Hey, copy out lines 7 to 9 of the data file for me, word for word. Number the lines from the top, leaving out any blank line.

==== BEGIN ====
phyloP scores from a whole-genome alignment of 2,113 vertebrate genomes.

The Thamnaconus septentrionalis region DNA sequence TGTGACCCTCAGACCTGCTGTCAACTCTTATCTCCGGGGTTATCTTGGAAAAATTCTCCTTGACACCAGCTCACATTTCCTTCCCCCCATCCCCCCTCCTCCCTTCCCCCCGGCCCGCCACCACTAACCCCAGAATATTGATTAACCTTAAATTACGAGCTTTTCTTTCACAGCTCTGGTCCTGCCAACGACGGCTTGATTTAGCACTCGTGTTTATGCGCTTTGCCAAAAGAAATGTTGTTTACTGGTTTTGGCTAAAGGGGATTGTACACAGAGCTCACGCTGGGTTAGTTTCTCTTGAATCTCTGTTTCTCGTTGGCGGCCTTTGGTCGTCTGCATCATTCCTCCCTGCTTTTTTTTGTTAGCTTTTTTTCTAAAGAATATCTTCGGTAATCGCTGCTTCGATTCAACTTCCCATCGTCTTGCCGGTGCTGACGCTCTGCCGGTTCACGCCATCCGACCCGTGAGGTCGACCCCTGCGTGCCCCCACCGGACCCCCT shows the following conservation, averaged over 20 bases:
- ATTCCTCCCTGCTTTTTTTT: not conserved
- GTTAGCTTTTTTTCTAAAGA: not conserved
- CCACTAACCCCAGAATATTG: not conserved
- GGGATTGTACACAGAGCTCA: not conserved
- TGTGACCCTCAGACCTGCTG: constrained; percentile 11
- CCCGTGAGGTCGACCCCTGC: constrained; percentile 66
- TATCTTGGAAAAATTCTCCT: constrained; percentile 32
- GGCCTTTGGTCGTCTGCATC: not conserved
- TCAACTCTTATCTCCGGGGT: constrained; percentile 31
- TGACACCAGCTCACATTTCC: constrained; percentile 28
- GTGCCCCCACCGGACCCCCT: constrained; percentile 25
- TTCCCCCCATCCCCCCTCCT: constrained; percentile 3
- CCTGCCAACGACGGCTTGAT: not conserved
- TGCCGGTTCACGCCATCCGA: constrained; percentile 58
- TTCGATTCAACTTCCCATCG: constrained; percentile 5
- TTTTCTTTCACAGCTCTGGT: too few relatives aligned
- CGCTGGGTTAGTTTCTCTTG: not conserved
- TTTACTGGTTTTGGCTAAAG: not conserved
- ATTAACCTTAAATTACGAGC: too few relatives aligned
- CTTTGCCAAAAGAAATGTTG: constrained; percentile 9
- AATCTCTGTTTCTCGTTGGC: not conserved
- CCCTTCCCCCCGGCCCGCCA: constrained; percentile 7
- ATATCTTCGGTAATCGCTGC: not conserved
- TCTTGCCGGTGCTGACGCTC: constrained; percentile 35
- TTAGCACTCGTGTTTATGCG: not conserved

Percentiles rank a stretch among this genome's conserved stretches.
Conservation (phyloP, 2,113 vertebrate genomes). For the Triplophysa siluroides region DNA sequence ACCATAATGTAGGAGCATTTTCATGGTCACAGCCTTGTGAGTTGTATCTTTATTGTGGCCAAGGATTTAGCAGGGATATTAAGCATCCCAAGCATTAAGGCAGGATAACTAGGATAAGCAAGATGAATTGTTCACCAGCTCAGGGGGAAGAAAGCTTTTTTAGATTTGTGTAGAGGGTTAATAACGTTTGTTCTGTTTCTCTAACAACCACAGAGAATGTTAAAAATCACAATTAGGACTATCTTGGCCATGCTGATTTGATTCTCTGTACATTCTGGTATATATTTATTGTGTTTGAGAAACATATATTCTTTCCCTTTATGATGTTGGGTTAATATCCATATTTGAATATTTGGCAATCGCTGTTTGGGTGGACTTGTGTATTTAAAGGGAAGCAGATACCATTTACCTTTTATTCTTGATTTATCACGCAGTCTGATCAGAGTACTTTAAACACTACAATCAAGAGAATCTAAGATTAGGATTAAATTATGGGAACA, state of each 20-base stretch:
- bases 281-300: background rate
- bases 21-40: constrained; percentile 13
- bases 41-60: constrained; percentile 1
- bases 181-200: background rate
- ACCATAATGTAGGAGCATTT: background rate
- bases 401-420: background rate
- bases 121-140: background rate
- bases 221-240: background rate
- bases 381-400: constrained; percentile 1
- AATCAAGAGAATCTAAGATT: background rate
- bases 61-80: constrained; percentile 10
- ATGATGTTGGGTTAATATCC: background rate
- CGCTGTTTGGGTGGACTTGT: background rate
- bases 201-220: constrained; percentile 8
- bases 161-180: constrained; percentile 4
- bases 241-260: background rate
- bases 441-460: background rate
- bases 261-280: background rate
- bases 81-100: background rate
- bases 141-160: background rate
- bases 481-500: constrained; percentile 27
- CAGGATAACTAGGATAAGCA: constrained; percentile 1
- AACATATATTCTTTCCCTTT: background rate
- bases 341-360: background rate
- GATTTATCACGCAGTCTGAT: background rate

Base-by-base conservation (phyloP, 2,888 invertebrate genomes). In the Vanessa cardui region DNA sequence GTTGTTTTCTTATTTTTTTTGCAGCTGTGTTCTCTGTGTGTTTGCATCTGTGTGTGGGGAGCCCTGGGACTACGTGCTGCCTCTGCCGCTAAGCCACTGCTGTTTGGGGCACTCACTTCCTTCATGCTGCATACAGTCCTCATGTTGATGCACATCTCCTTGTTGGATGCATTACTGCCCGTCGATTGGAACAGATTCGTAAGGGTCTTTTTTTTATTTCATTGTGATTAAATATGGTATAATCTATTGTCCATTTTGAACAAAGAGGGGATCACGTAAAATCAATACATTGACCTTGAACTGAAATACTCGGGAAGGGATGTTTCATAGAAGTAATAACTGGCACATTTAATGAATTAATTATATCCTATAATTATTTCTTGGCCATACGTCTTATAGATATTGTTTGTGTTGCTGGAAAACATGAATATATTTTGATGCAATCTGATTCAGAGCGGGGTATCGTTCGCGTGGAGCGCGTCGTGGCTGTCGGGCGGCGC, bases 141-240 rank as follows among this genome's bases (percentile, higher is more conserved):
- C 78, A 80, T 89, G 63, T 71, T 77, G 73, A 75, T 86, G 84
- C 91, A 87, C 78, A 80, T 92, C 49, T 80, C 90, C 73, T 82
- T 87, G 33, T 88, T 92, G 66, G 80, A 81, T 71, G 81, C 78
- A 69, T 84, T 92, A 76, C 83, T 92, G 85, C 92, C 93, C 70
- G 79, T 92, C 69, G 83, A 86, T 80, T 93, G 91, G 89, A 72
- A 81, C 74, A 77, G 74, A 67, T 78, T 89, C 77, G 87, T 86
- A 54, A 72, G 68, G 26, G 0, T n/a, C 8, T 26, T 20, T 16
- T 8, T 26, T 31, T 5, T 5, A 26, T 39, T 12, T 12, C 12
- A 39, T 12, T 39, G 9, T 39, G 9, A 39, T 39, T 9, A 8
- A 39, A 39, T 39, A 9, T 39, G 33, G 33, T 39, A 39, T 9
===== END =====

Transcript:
- TGTGACCCTCAGACCTGCTG: constrained; percentile 11
- CCCGTGAGGTCGACCCCTGC: constrained; percentile 66
- TATCTTGGAAAAATTCTCCT: constrained; percentile 32